A few weeks ago, I went hiking around Hawk Mountain, which is in Kempton, Pennsylvania. There is an entry fee and a very fancy nature center, and it is just a bit too crowded for my tastes (you’re talking to a person who can contentedly explore deer trails in the mountains for days without seeing another human soul), but it was still a lovely day. Plus, I got the opportunity to see an old, old friend whom I have not seen for four years. Maybe you remember him from this second hand story?
Because of the way that thermals work, Hawk Mountain is like a funnel for raptors migrating south for the winter. Thousands of birds pass by every fall, and the center keeps a running count that you can monitor online (if you’re into that sort of thing). Here’s a link.
It used to be a place where hunters gathered, but it was transformed from a death knell for raptors to a sanctuary in the late 1930s. It’s one of those times when I wish I had a telephoto lens for my camera! Alas, I have no bird photos for you, although we spotted Kestrels, Ospreys, Sharp-shinned Hawks, a juvenile Bald Eagle, and a Merlin. Here are some other photos from the day though.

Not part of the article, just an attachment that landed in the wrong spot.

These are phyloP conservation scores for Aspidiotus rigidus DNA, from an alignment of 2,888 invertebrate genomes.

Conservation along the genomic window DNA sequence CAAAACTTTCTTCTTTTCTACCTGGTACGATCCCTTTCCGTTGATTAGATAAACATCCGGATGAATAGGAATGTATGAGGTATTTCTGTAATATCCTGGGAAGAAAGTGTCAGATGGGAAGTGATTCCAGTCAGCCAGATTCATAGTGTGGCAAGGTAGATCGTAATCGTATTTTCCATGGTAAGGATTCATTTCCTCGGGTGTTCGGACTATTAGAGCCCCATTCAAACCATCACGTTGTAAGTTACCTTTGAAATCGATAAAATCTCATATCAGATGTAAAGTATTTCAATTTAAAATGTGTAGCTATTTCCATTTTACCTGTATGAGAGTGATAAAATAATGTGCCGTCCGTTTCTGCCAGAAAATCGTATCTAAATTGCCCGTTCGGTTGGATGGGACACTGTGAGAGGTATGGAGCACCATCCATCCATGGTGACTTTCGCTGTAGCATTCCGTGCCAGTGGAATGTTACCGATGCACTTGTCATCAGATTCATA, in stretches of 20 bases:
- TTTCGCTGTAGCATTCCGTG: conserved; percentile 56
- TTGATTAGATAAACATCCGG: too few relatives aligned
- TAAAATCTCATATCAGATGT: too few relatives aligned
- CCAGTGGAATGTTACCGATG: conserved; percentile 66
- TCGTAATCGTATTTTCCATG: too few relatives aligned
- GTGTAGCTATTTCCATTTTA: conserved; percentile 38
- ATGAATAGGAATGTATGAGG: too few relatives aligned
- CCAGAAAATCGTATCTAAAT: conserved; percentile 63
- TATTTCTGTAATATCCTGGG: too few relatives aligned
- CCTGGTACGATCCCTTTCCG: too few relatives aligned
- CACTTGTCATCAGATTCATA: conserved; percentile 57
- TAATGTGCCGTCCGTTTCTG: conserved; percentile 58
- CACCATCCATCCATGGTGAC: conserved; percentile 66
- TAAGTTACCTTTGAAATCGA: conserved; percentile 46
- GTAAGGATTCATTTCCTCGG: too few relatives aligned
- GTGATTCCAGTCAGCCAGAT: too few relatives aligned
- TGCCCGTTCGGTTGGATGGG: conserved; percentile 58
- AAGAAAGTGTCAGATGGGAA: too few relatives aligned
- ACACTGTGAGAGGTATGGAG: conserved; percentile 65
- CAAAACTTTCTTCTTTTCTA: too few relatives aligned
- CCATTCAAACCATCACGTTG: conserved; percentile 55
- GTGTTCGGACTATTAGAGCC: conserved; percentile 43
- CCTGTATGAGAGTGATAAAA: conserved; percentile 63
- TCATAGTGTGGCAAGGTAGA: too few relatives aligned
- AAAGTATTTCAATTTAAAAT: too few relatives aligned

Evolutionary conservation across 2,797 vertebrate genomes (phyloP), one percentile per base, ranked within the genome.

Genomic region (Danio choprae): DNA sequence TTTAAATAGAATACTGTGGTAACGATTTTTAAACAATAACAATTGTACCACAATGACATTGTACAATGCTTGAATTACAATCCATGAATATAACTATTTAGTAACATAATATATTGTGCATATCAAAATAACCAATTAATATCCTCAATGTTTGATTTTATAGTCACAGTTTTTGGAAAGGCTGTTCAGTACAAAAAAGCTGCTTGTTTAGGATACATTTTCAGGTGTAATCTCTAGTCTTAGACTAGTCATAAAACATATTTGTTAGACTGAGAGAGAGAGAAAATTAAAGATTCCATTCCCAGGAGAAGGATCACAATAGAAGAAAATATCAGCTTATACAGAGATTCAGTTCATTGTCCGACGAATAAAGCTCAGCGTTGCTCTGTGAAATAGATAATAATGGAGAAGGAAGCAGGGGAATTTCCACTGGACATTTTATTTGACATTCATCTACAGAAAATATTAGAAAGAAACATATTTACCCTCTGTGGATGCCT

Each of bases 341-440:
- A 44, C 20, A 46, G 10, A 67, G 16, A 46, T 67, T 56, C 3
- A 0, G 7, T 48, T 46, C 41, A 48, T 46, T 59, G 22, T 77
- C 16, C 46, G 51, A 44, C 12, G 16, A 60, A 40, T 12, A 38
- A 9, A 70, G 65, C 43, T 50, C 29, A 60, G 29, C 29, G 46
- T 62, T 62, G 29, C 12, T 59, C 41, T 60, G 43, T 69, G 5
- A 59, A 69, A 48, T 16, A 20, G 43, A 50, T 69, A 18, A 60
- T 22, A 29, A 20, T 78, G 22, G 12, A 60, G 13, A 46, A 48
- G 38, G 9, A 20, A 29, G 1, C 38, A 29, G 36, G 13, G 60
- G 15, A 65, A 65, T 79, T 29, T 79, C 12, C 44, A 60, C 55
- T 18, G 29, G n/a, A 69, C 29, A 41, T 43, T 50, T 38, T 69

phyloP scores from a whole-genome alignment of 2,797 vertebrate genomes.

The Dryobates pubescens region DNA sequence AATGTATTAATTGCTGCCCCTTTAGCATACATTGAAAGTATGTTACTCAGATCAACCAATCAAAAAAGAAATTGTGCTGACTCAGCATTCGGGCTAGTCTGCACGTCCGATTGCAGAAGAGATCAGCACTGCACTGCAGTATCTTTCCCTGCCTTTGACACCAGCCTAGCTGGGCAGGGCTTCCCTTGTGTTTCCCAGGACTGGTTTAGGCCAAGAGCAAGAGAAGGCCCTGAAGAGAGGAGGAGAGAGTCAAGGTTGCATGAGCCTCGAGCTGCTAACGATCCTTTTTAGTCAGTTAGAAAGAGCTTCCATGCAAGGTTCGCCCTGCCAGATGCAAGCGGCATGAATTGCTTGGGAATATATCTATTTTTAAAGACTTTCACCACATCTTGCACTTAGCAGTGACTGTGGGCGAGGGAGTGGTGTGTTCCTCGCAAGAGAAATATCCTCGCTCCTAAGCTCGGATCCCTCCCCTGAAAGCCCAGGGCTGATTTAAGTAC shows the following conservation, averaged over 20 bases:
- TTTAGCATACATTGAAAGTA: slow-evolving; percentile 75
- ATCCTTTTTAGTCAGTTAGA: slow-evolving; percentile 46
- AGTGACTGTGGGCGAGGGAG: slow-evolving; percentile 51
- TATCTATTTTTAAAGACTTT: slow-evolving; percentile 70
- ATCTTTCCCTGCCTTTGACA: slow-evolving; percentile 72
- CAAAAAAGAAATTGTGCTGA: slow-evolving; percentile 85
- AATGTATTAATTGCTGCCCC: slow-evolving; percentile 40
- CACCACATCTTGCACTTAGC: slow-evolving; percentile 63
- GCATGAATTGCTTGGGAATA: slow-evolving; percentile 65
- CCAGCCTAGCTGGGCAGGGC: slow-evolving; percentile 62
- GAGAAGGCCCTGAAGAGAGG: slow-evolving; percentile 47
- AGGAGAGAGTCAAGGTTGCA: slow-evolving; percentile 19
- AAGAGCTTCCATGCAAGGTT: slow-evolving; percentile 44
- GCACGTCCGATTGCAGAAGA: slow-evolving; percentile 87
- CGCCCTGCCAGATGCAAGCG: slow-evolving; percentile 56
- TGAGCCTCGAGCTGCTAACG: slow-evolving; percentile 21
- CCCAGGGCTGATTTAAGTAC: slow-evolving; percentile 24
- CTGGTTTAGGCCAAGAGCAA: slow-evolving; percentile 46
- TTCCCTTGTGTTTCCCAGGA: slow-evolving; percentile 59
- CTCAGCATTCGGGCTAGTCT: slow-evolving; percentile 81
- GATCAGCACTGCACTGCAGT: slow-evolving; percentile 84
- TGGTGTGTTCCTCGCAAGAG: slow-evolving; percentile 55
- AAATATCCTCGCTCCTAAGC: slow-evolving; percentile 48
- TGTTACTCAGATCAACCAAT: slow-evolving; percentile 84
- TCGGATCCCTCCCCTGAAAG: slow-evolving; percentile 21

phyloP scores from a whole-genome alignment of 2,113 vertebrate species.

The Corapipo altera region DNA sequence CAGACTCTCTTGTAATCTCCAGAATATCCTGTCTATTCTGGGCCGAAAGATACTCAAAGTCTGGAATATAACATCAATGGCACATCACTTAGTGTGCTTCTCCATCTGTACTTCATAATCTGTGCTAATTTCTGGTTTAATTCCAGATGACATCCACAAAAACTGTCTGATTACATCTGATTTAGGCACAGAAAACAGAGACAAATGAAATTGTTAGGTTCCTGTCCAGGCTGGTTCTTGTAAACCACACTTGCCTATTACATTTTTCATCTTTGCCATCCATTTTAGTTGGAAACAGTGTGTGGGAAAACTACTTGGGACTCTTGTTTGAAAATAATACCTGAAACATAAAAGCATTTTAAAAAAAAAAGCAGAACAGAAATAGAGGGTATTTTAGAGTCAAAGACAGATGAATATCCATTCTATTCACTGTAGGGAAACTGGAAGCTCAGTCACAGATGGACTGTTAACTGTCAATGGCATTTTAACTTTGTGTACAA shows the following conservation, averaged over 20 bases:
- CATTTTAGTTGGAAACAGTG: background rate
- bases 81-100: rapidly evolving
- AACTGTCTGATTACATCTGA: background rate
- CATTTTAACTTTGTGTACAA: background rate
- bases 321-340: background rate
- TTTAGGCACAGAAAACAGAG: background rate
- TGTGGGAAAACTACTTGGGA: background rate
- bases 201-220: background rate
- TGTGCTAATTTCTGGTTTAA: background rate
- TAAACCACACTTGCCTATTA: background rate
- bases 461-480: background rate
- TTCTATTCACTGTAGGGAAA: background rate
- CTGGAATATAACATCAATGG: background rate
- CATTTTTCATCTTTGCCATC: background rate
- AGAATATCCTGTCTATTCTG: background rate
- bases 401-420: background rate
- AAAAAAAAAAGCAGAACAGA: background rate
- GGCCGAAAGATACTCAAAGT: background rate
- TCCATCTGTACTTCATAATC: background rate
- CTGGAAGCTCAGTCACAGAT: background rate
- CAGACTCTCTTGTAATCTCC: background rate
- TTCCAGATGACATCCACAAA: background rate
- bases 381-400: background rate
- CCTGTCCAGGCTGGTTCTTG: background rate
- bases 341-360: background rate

One of the cool phenomena of this natural area is the River of Rocks, which is (as you can see in the photo below) what looks like a river made of rocks! When the water table is high, you can hear the water rushing beneath them, but you cannot see it.
The rocks at the bottom of the valley are the same composition as the rocks on top of the mountains. How did they get there? Did they roll down from the top? A few clicks on Wikipedia suggests that they were “formed by periglacial processes”. That not being so useful in general (we’re too far south for the last glacial retreat), there is a later reference to it being a “blockfield” or “felsenmeer”, where because of freeze-thaw processes, the top layer of rocks breaks up into angular boulders.
So that was pretty cool. Geology is one of those things that I wish I understood better. Pennsylvania is a great place for the amateur geologist, so I really should get my act together before I leave!
We hiked for about six hours, and ended up back at the Native Plants garden back at the nature center, where I took some silly photos of plants.